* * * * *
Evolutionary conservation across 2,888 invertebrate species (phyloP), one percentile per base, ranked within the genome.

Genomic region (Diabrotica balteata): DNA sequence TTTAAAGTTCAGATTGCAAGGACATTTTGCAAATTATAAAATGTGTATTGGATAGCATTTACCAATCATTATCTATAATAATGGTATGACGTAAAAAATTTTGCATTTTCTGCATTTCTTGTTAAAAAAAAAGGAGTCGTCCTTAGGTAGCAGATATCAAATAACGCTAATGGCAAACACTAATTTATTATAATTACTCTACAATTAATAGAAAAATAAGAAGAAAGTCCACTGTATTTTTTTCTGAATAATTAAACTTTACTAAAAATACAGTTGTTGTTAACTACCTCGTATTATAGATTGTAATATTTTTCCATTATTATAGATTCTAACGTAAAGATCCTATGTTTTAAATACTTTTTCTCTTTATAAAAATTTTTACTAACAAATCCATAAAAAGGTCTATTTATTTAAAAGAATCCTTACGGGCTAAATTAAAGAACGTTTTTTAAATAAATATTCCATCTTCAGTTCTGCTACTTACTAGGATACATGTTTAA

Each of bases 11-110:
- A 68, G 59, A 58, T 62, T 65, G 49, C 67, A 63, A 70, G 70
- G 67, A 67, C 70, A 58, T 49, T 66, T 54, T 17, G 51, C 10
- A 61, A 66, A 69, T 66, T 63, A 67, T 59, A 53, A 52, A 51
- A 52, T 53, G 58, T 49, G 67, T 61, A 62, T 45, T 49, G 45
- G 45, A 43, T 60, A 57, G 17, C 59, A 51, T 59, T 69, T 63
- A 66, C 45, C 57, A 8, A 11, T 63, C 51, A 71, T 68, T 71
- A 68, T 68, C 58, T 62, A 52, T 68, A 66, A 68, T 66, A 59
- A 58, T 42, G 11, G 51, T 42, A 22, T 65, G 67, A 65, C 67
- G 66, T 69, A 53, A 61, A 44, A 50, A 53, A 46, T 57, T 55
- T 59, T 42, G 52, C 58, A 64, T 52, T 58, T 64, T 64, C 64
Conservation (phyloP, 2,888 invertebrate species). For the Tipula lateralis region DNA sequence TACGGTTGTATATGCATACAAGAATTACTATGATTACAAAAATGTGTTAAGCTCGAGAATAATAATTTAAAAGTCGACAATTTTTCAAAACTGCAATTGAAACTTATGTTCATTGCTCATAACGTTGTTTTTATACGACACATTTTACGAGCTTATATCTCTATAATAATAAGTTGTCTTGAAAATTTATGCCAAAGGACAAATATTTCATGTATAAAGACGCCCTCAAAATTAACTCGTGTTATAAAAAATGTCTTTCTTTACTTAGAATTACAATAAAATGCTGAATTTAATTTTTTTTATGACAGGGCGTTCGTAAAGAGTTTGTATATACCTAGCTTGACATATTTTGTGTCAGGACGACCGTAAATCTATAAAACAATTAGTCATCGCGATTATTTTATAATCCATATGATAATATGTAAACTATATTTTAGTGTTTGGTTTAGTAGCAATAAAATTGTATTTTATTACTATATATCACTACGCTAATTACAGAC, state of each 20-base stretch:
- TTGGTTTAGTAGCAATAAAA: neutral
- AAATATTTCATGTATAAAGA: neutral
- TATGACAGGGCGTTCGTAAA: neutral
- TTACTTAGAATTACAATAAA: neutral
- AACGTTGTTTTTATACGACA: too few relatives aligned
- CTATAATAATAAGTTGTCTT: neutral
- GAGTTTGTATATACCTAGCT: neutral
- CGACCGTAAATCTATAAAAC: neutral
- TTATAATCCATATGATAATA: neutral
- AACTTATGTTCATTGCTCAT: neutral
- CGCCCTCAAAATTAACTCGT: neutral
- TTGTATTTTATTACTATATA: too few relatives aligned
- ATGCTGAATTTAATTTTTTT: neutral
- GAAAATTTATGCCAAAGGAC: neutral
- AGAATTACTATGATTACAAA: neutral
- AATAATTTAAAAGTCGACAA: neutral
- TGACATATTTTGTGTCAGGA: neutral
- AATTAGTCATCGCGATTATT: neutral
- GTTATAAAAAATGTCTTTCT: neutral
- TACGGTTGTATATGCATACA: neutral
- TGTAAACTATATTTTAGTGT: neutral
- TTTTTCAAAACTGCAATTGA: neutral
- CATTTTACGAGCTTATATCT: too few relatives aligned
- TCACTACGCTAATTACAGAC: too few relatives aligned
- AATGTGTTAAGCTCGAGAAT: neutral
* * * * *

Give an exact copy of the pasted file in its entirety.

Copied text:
Evolutionary conservation across 2,888 invertebrate species (phyloP), one percentile per base, ranked within the genome.

Genomic region (Diabrotica balteata): DNA sequence TTTAAAGTTCAGATTGCAAGGACATTTTGCAAATTATAAAATGTGTATTGGATAGCATTTACCAATCATTATCTATAATAATGGTATGACGTAAAAAATTTTGCATTTTCTGCATTTCTTGTTAAAAAAAAAGGAGTCGTCCTTAGGTAGCAGATATCAAATAACGCTAATGGCAAACACTAATTTATTATAATTACTCTACAATTAATAGAAAAATAAGAAGAAAGTCCACTGTATTTTTTTCTGAATAATTAAACTTTACTAAAAATACAGTTGTTGTTAACTACCTCGTATTATAGATTGTAATATTTTTCCATTATTATAGATTCTAACGTAAAGATCCTATGTTTTAAATACTTTTTCTCTTTATAAAAATTTTTACTAACAAATCCATAAAAAGGTCTATTTATTTAAAAGAATCCTTACGGGCTAAATTAAAGAACGTTTTTTAAATAAATATTCCATCTTCAGTTCTGCTACTTACTAGGATACATGTTTAA

Each of bases 11-110:
- A 68, G 59, A 58, T 62, T 65, G 49, C 67, A 63, A 70, G 70
- G 67, A 67, C 70, A 58, T 49, T 66, T 54, T 17, G 51, C 10
- A 61, A 66, A 69, T 66, T 63, A 67, T 59, A 53, A 52, A 51
- A 52, T 53, G 58, T 49, G 67, T 61, A 62, T 45, T 49, G 45
- G 45, A 43, T 60, A 57, G 17, C 59, A 51, T 59, T 69, T 63
- A 66, C 45, C 57, A 8, A 11, T 63, C 51, A 71, T 68, T 71
- A 68, T 68, C 58, T 62, A 52, T 68, A 66, A 68, T 66, A 59
- A 58, T 42, G 11, G 51, T 42, A 22, T 65, G 67, A 65, C 67
- G 66, T 69, A 53, A 61, A 44, A 50, A 53, A 46, T 57, T 55
- T 59, T 42, G 52, C 58, A 64, T 52, T 58, T 64, T 64, C 64
Conservation (phyloP, 2,888 invertebrate species). For the Tipula lateralis region DNA sequence TACGGTTGTATATGCATACAAGAATTACTATGATTACAAAAATGTGTTAAGCTCGAGAATAATAATTTAAAAGTCGACAATTTTTCAAAACTGCAATTGAAACTTATGTTCATTGCTCATAACGTTGTTTTTATACGACACATTTTACGAGCTTATATCTCTATAATAATAAGTTGTCTTGAAAATTTATGCCAAAGGACAAATATTTCATGTATAAAGACGCCCTCAAAATTAACTCGTGTTATAAAAAATGTCTTTCTTTACTTAGAATTACAATAAAATGCTGAATTTAATTTTTTTTATGACAGGGCGTTCGTAAAGAGTTTGTATATACCTAGCTTGACATATTTTGTGTCAGGACGACCGTAAATCTATAAAACAATTAGTCATCGCGATTATTTTATAATCCATATGATAATATGTAAACTATATTTTAGTGTTTGGTTTAGTAGCAATAAAATTGTATTTTATTACTATATATCACTACGCTAATTACAGAC, state of each 20-base stretch:
- TTGGTTTAGTAGCAATAAAA: neutral
- AAATATTTCATGTATAAAGA: neutral
- TATGACAGGGCGTTCGTAAA: neutral
- TTACTTAGAATTACAATAAA: neutral
- AACGTTGTTTTTATACGACA: too few relatives aligned
- CTATAATAATAAGTTGTCTT: neutral
- GAGTTTGTATATACCTAGCT: neutral
- CGACCGTAAATCTATAAAAC: neutral
- TTATAATCCATATGATAATA: neutral
- AACTTATGTTCATTGCTCAT: neutral
- CGCCCTCAAAATTAACTCGT: neutral
- TTGTATTTTATTACTATATA: too few relatives aligned
- ATGCTGAATTTAATTTTTTT: neutral
- GAAAATTTATGCCAAAGGAC: neutral
- AGAATTACTATGATTACAAA: neutral
- AATAATTTAAAAGTCGACAA: neutral
- TGACATATTTTGTGTCAGGA: neutral
- AATTAGTCATCGCGATTATT: neutral
- GTTATAAAAAATGTCTTTCT: neutral
- TACGGTTGTATATGCATACA: neutral
- TGTAAACTATATTTTAGTGT: neutral
- TTTTTCAAAACTGCAATTGA: neutral
- CATTTTACGAGCTTATATCT: too few relatives aligned
- TCACTACGCTAATTACAGAC: too few relatives aligned
- AATGTGTTAAGCTCGAGAAT: neutral